October 14, 2011
The U.S. economy is likely to experience a period of stagflation worse than the 1970s, which would cause bond yields to spike, commodity bull Jim Rogers told CNBC on Friday. Rogers said governments were lying about the inflation problem and the recent rally in Treasurys was a bubble.
“As the inflation numbers get worse and as governments print more money and as governments have to issue many, many more bonds – somewhere along the line we get to the point when (bond prices) go down.”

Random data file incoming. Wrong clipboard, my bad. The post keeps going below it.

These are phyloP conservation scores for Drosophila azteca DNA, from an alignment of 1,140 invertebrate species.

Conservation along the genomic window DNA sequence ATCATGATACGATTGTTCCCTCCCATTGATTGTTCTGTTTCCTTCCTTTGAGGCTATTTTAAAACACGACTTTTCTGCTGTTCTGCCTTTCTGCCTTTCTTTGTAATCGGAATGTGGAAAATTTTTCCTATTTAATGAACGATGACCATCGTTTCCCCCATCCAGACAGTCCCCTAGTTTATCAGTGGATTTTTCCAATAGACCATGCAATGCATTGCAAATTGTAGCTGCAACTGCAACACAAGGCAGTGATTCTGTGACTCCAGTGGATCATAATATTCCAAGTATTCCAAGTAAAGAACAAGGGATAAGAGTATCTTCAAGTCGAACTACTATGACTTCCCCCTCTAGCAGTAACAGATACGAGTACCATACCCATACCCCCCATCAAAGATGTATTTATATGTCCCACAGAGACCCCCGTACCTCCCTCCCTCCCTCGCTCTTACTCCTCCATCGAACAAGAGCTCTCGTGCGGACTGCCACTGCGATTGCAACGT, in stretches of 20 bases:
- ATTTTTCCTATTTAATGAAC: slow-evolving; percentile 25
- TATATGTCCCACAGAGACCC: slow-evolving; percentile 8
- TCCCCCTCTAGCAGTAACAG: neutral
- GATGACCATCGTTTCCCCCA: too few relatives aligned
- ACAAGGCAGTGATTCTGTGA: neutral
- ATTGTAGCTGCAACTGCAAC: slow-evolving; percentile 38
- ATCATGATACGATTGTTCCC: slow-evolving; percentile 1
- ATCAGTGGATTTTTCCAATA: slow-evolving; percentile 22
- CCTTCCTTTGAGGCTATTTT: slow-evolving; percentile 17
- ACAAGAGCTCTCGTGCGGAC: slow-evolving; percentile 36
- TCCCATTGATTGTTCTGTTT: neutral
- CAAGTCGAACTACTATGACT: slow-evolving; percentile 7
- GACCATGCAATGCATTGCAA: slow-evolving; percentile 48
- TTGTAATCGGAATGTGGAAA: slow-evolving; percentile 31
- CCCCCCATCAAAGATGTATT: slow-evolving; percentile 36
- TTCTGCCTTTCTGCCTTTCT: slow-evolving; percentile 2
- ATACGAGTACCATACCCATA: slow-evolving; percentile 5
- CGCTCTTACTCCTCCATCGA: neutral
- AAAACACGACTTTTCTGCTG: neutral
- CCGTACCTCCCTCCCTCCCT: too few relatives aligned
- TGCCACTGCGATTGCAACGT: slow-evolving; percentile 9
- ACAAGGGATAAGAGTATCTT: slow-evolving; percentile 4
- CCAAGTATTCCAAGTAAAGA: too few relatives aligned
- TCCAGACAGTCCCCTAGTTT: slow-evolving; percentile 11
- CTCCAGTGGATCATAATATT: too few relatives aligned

Rogers view is at odds with others such as economist Nouriel Roubini who have been talking about a depression . Other economists have said the U.S. is experiencing a “balance sheet recession”, just as Japan did in the 1990s, and that means the U.S. risks a long period of falling prices and asset values.
In the case of Japan, despite massive monetary easing, government bond yields have continued to fall. On Friday, 10-year yields were close to just 1 percent. But Rogers is convinced that the U.S. experience will be different from Japan’s.
This article was posted: Friday, October 14, 2011 at 3:35 am